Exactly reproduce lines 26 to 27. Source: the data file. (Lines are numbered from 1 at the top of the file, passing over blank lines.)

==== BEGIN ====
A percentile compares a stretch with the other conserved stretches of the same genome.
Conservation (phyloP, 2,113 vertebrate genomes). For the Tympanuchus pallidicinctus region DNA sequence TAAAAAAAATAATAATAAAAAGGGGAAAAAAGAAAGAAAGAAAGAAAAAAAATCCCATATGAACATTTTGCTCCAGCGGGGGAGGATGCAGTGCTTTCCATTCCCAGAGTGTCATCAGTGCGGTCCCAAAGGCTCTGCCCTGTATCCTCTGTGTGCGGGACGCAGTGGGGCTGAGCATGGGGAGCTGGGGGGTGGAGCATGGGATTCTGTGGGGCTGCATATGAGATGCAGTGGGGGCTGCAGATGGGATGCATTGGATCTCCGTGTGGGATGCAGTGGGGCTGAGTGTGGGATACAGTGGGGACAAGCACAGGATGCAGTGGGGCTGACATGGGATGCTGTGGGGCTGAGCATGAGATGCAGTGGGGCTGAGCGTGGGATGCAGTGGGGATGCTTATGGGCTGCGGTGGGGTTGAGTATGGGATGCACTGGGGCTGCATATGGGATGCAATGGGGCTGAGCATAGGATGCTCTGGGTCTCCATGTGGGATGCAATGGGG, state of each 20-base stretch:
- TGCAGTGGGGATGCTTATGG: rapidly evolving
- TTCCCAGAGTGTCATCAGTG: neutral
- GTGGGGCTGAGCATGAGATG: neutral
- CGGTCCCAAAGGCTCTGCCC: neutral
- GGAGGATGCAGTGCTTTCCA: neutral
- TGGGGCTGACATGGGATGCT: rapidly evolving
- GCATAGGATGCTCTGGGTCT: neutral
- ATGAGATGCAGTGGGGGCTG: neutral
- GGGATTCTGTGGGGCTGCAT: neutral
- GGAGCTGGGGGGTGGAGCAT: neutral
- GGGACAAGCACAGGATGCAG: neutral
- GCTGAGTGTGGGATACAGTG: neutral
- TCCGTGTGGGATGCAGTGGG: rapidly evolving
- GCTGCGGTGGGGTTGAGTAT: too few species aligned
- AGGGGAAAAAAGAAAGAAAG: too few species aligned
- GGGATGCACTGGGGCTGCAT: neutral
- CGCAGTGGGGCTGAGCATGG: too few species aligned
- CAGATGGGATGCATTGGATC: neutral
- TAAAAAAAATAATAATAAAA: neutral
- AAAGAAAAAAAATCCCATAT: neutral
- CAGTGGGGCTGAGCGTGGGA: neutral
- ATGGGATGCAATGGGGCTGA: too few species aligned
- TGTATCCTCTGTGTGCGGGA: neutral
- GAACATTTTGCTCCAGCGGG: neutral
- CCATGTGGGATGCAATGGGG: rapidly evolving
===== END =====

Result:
- GAACATTTTGCTCCAGCGGG: neutral
- CCATGTGGGATGCAATGGGG: rapidly evolving